In Detail & Scale – Bert Kinzey’s very impressive if slightly stiff series of books on US subjects (Note ampersand in title). The model kit reviews are sometimes singularly humorless, but the quality of the photographs Mr. Kinzey and his authors turn up is VERY good.

Naval Fighters – Steve Ginter’s slightly less formal take on US Navy subjects, with more photos but messier layouts, plenty of manual pages reproduced, lots of informal photos.

Air Force Legends – Ginter Books stretched out to cover USAF subjects, particularly the unusual and underserverd B-51s and F 103s, etc.

Aeroguide With large, clear, black and white photos of modern RAF/RN subjects, this can be thought of as a condensed version of Detail and Scale without the extensive internal detail or text. One or two pages of black and white profile drawings, a good photo or two of the ejection seat, the rest is a walk around.

Aeroguide Classics

Aerofax Extra

Aerofax Minigraph

Air Age Publishing

Aircraft Monograph

Arco Aircam

Smithsonian

Airliner Tech

Warbird Tech

Air Racer Tech

A J Press

Apogee Books

Windsock International

Aircraft Archive

Ballentine History Of A Violent Century – WWI and WWII battles, armies, weapons, commanders. Very high contrast photo reproduction mixed in the text, generally good text, no color. Trade-paper size, inexpensive, mass-market books from specialist authors.

Berliner, Don

Gunston, Bill

Braybrook, Roy,

Chant, Chris

Ellis, Chris,

Zaloniga, Steve

Green, William, Swanborough, Gordon

Presidio Press

Blandford

Harleyford

Crowood Press

Squadron/Signal In Action

Camouflage and Markings – Dulcimus Press

Kookaburra

Famous Aircraft Of The World (FAOW)

Osprey

Salamander/Crescent/Chartwell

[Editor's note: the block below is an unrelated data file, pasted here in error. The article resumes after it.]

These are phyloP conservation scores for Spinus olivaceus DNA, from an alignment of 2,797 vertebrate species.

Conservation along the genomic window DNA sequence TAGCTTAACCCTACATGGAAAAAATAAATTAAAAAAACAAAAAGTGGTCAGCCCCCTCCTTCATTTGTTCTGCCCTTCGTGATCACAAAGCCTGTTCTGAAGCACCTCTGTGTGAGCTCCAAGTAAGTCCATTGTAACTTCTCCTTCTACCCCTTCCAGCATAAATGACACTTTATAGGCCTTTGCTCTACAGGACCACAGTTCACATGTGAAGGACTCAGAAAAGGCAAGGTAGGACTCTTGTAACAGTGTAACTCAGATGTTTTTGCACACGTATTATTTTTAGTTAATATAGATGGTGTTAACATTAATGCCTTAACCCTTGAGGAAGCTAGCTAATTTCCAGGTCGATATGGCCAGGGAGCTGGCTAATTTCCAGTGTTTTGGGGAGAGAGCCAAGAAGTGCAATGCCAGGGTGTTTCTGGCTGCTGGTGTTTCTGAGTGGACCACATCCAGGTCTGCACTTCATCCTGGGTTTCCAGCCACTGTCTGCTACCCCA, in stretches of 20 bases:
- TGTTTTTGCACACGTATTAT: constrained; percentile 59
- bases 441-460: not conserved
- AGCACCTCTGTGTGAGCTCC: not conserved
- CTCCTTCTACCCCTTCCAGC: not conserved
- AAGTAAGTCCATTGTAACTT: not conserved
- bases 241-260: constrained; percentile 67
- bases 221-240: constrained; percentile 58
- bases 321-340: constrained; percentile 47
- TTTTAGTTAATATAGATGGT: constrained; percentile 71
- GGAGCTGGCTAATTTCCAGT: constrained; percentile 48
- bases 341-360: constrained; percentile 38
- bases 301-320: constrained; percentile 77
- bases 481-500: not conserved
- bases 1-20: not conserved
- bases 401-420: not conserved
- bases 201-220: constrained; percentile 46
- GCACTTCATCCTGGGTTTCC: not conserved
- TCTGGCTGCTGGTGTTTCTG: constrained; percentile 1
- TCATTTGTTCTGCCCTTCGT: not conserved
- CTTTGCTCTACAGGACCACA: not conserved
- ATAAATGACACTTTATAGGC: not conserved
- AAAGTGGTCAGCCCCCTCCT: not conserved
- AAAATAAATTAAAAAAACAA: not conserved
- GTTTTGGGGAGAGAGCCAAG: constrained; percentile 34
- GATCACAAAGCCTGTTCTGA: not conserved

Concord Publications

Schiffer Books

Doubleday Books

Hanover House

Koku-Fan

Maru Mechanic

Macmillian Publishing

Monogram Books

Motorbooks

Munson, Kennith

Ward, Richard

Wanatabe, Ruyuku

Naval Institute Press

Cross and Cockade

SAM Publications

Prentice-Hall

Tanks In Detail

Tankograd

Ventura

Verlinden

More later!

Great nerdy films: The Way Things Go, Rivers and Tides, Rendezvous


The Way Things Go – Fichelli and Wiess’ finest moment, so far.

Probably the most demanded “Play It Again!” film of all time. It has its own Wikipedia page, and the Honda Cog ad was found to violate Fichelli and Wiess’ copyright of the image of tires bumping into each other and rolling uphill….See it too, but see the original first. Repeatedly. With a child, age 5-105…

Product Details The Way Things Go 100 feet of physical interactions, chemical reactions, and precisely crafted chaos worthy of Rube Goldberg or Alfred Hitchcock – a discussion starter for …

icarusfilms.com/cat97/t-z/the_way_.html – Cached – Similar –

http://en.wikipedia.org/wiki/The_Way_Things_Go Trailer: http://www.tcfilm.ch/pop_lauf1e.htm

http://www.amazon.co/Way-Things-Go/dp/B00005UW7W/ref=sr_1_1?ie=UTF8&s=dvd&qid=1253212612&sr=8-1

Retail $18, used from $9.13… Amazing Chain Reaction – The Way Things Go 4 min 34 sec – Jan 15, 2007 – Rated 4.6 out of 5.0 TO BUY THE DVD of the complete 30 minutes of this chain reaction called The Way Things Go go here: firstrunfeatures.com IN THIS SCENE: Fire is … http://www.youtube.com/watch?v=U82eWptFxSs – Related videos – And Here’s Cog: Results include your SearchWiki notes for Honda Cog. Share these notes Copy and paste this link into an email or IM: See a preview of the shared page 1.

Honda Accord Cog Commercial 2 min 1 sec – Mar 3, 2006 – Rated 4.7 out of 5.0 High res Quicktime file (original commercial). video.google.com/videoplay?docid=-6006084025483872237 – Related videos – 2. The Making Of “Honda – Cog” 4 min 4 sec – Oct 4, 2006 – Rated 5.0 out of 5.0 The Making of Honda’s “Cog” commercial (Honda Accord)

video.google.com/videoplay?docid=-960793573142648647 – Related videos – 3. Cog (advert) – Wikipedia, the free encyclopedia Cog is a British television and cinema advertisement launched by Honda in 2003 to promote ….. Honda ‘cog’ ad at centre of rip-off debate over 1987 film, … Sequence – Production – Release and reception – Legacy

A n d W h i l e W e A r e O n e T h e S u b j e c t . . . . Product Details Rivers & Tides ~ Andy Goldsworthy working with time. (DVD – Sep 28, 2004) Buy new: $26.95 $14.49 42 Used & new from $11.52 Watch It Now:  4.5 out of 5 stars (103) DVD: